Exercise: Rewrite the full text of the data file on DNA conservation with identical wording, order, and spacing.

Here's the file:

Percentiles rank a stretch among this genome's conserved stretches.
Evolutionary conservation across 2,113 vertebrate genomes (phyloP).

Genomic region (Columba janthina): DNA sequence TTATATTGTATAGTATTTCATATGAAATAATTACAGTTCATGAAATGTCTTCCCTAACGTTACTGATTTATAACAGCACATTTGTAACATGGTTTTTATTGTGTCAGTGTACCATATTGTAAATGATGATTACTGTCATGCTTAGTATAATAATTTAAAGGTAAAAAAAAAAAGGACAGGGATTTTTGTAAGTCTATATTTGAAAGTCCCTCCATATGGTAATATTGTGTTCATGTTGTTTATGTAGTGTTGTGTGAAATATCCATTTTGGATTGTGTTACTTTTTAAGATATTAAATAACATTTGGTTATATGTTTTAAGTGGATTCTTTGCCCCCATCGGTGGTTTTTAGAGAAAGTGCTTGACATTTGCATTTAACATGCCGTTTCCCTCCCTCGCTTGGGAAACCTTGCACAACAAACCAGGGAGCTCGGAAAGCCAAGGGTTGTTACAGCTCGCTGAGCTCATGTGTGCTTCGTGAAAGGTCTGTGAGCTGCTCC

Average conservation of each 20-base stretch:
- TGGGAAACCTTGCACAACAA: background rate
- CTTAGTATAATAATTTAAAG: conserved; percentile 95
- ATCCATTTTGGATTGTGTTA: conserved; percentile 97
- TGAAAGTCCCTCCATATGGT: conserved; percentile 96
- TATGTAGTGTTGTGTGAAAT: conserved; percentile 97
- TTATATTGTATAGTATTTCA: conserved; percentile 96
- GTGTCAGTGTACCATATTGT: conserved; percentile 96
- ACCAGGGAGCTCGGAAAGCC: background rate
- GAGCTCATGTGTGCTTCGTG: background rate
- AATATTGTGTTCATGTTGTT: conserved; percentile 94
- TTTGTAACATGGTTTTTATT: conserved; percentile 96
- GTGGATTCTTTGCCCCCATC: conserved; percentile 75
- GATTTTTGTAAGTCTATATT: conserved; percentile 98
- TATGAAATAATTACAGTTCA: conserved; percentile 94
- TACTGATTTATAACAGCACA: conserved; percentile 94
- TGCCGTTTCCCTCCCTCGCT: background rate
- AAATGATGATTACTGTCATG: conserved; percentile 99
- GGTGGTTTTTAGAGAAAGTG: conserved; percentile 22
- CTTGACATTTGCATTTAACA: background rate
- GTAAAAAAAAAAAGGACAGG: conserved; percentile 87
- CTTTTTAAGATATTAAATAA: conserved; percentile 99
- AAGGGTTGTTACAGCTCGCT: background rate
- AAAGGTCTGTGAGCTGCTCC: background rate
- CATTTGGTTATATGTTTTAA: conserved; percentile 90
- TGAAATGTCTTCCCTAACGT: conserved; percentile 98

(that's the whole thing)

Percentiles rank a stretch among this genome's conserved stretches.
Evolutionary conservation across 2,113 vertebrate genomes (phyloP).

Genomic region (Columba janthina): DNA sequence TTATATTGTATAGTATTTCATATGAAATAATTACAGTTCATGAAATGTCTTCCCTAACGTTACTGATTTATAACAGCACATTTGTAACATGGTTTTTATTGTGTCAGTGTACCATATTGTAAATGATGATTACTGTCATGCTTAGTATAATAATTTAAAGGTAAAAAAAAAAAGGACAGGGATTTTTGTAAGTCTATATTTGAAAGTCCCTCCATATGGTAATATTGTGTTCATGTTGTTTATGTAGTGTTGTGTGAAATATCCATTTTGGATTGTGTTACTTTTTAAGATATTAAATAACATTTGGTTATATGTTTTAAGTGGATTCTTTGCCCCCATCGGTGGTTTTTAGAGAAAGTGCTTGACATTTGCATTTAACATGCCGTTTCCCTCCCTCGCTTGGGAAACCTTGCACAACAAACCAGGGAGCTCGGAAAGCCAAGGGTTGTTACAGCTCGCTGAGCTCATGTGTGCTTCGTGAAAGGTCTGTGAGCTGCTCC

Average conservation of each 20-base stretch:
- TGGGAAACCTTGCACAACAA: background rate
- CTTAGTATAATAATTTAAAG: conserved; percentile 95
- ATCCATTTTGGATTGTGTTA: conserved; percentile 97
- TGAAAGTCCCTCCATATGGT: conserved; percentile 96
- TATGTAGTGTTGTGTGAAAT: conserved; percentile 97
- TTATATTGTATAGTATTTCA: conserved; percentile 96
- GTGTCAGTGTACCATATTGT: conserved; percentile 96
- ACCAGGGAGCTCGGAAAGCC: background rate
- GAGCTCATGTGTGCTTCGTG: background rate
- AATATTGTGTTCATGTTGTT: conserved; percentile 94
- TTTGTAACATGGTTTTTATT: conserved; percentile 96
- GTGGATTCTTTGCCCCCATC: conserved; percentile 75
- GATTTTTGTAAGTCTATATT: conserved; percentile 98
- TATGAAATAATTACAGTTCA: conserved; percentile 94
- TACTGATTTATAACAGCACA: conserved; percentile 94
- TGCCGTTTCCCTCCCTCGCT: background rate
- AAATGATGATTACTGTCATG: conserved; percentile 99
- GGTGGTTTTTAGAGAAAGTG: conserved; percentile 22
- CTTGACATTTGCATTTAACA: background rate
- GTAAAAAAAAAAAGGACAGG: conserved; percentile 87
- CTTTTTAAGATATTAAATAA: conserved; percentile 99
- AAGGGTTGTTACAGCTCGCT: background rate
- AAAGGTCTGTGAGCTGCTCC: background rate
- CATTTGGTTATATGTTTTAA: conserved; percentile 90
- TGAAATGTCTTCCCTAACGT: conserved; percentile 98